The second demo team present was Air Combat Command’s A-10C Thunderbolt II Demo Team based at Davis Monthan Air Force Base Arizona. The ten-member team is currently commanded by Captain Lindsey “Mad” Johnson and is part of the 355th Fighter Wing and flies a pair of Republic A-10C Thunderbolt II aircraft better known as “The Warthog”. The A-10 is a single seat close air support, airborne forward air control, and combat search and rescue aircraft. The A-10 is powered by a pair of General Electric TF34-GE-100A Turbofan engines giving the aircraft a top speed of 439 miles per hour and a combat range of 288 miles. The A-10 can carry up to 16,000 #’s of ordinance on 8 underwing and 3 under fuselage hardpoints, but its main offensive weapon is its GAU-8 /A Avenger rotary barrel cannon. The A-10’s GAU-8/A carries up to 1,174 rounds of armor piercing ammunition with 80% of the rounds fired at 4,000 feet hitting within a 40-foot diameter circle. This year’s demo aircraft is painted in a heritage paint scheme paying homage to the original Memphis Belle B-17 of World War II, and Memphis Belle II a Republic F-105 Thunderchief flown by the 355th Tactical Fighter Wing during the Vietnam War. This year’s Demo Aircraft is painted in a Vietnam era Southeast Asia camouflage scheme and carries the names of the Airmen from the 355th that either lost their lives or were taken prisoner during the Vietnam War along with the POW/MIA Flag.

The A-10 flew a fantastic demo showcasing the A-10’s agility and maneuverability, but also flew a Heritage Flight as well. The A-10 flew alongside a World War II era North American P-51D Mustang named “Happy Jack’s Go Buggy flown by Mr. Bruce “Doc” Winter. This P-51D has been meticulously restored in the colors of World War II Ace Jack IIfrey who was credited with shooting down seven and a half enemy aircraft and evaded capture twice. He was part of the 94th Aero Squadron, 1st Fighter Group and would go on to command the 79th Fighter Squadron, 20th Fighter Group. Also joining the A-10 and P-51 was the Korean/Vietnam War era, Warbird Heritage Foundation, Douglas AD-1 Skyraider named” Bad News” and flown by Mr. Stuart Milson. The United States Air Force Heritage Flight is similar to the United States Navy Legacy Flight, which showcases warbirds from different era’s celebrating over 75 years of Air Force Airpower.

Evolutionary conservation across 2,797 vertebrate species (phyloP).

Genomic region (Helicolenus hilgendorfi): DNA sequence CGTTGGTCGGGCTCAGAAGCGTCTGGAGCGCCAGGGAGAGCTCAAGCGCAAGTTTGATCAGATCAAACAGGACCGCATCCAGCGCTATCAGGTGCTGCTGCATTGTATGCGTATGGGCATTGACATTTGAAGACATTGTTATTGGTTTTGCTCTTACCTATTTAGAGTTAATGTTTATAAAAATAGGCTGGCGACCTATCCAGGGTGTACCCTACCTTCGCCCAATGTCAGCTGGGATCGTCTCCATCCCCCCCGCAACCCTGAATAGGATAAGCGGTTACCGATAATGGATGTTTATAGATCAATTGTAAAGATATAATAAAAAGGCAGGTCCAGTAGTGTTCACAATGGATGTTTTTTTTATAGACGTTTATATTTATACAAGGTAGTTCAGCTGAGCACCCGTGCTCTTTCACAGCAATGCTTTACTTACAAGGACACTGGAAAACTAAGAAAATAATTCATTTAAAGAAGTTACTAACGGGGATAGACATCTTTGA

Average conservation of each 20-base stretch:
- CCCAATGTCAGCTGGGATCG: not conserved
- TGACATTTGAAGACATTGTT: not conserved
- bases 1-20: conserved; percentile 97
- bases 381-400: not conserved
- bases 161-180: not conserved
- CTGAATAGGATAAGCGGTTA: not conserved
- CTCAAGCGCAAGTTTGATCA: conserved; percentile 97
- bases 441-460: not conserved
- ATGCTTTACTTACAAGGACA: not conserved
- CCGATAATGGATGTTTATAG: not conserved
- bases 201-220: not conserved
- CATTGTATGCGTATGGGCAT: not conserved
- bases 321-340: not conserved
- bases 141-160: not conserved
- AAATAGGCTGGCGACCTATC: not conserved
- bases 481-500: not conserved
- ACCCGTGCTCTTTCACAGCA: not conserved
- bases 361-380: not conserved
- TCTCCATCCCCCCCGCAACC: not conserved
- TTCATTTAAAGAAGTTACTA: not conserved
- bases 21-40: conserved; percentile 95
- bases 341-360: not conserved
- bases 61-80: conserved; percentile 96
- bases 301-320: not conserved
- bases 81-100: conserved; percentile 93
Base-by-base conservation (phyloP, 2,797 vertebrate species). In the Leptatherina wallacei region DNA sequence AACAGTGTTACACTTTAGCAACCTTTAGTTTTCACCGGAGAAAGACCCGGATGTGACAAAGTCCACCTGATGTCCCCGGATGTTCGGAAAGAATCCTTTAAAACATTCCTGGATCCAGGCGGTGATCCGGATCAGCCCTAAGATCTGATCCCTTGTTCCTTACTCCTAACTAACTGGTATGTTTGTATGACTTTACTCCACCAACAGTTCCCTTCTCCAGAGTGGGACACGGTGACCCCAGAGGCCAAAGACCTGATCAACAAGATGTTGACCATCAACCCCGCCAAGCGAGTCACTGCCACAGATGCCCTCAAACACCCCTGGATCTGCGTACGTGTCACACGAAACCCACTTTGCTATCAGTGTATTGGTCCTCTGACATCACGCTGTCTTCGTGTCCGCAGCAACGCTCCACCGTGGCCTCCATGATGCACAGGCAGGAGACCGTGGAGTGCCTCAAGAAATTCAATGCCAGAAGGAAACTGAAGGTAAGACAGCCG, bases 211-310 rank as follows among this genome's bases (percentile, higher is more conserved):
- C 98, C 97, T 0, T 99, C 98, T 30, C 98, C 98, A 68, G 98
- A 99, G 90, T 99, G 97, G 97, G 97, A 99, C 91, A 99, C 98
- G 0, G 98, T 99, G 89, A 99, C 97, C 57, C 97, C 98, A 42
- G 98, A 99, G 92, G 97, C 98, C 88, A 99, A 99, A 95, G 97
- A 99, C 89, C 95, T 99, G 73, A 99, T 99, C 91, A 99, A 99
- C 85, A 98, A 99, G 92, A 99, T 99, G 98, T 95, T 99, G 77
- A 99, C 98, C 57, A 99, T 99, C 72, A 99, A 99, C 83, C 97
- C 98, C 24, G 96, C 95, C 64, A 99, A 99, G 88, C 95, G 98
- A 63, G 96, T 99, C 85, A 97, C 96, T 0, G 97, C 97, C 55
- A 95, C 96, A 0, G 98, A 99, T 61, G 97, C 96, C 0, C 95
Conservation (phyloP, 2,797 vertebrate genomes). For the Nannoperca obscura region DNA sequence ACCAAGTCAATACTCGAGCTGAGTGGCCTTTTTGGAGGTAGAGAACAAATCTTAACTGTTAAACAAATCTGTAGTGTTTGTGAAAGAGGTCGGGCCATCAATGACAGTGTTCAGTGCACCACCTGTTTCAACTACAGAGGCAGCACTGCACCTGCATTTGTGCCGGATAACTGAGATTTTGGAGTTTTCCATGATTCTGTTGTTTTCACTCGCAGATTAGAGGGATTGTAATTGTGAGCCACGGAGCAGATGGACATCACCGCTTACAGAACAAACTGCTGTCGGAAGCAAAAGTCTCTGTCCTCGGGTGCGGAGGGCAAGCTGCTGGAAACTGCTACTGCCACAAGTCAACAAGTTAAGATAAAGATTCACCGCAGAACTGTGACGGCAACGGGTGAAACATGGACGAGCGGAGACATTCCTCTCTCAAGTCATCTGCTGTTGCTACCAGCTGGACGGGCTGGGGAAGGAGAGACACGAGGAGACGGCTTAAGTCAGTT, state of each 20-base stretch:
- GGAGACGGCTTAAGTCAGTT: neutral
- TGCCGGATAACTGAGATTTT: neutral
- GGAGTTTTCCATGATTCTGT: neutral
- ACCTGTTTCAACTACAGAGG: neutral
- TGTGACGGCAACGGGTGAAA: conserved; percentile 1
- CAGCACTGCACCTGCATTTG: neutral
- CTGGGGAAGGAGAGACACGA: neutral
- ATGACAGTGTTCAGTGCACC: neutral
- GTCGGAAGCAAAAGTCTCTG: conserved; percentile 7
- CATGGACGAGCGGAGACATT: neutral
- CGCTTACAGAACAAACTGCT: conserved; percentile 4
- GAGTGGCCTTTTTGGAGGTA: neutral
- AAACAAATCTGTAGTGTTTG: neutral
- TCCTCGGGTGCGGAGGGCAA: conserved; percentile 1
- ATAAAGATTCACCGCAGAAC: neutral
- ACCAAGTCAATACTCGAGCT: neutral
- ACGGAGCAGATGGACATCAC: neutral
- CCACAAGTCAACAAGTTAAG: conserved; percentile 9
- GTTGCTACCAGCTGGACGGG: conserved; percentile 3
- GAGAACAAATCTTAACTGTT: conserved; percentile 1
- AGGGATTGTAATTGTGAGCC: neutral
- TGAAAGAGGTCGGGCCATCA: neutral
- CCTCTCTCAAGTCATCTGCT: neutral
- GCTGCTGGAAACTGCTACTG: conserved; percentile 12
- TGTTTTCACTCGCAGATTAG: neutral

The weather could not have been better for this very affordable one-day airshow, with plenty to see in the air and on the ground. Photography is great through the majority of the show with the flightline set up with the sun at your back for most of the airshow. This is an extremely well laid out, planned, and affordable airshow for anyone in the Midwest region, you will not be disappointed by attending. Until next time, “Blue Skies To All!”.

Scott Jankowski

Scott Jankowski - Franklin, Wisconsin Like so many others my love of aviation started when I was young, very young. I was only three years old when my Parents took me to my first air show here in Milwaukee, the rest you could say is “history”. I would read aviation magazines instead of Comic Books. I would prefer my Dad take me to the airport to watch airplanes instead of throwing a Football around. I grew up watching Convair 580’s, DC9’s and 727’s from the terminal here in Milwaukee, no Stage Three noise compliance back then! I started to seriously take pictures in the Mid 1980’s , for my birthday that year I finally had my first decent camera. I would head down to the airport with my pockets full of Kodak Film and take pictures of anything and everything. It did not matter if it was a Air Wisconsin Dash-7 or a 128TH ARW KC-135E if it had an engine I took a picture of it. I would drop those rolls off to be developed and three days later tear into the envelopes to see the results, which to be honest were not that good but there were a few keepers every once and a while. Fast forwarding to today with much better equipment and skills I spend as much time as I can at both General Mitchell International and Chicago O’Hare which are my Hometown Airports. While times and aircraft have changed the excitement is still as great as it was back all of those years ago. It makes no difference if it is 737, P-51, F-16, or Lear 35 I will not pass on any photo opportunity as you may not get that chance again. Even though my primary focus is on Commercial Aviation I still frequent as many Air shows as I can in the short Summer Season. I am fortunate enough to have EAA Air Venture in my backyard only being only an Hour and Half from my home. I routinely attend Air shows here in Milwaukee, Rockford, Chicago, Ypsilanti and the Quad Cities. I am very fortunate to be part of the Photorecon.Net and PHX Spotters Team and am looking forward to bringing everyone some Air show and Airliner action from the Midwest Region!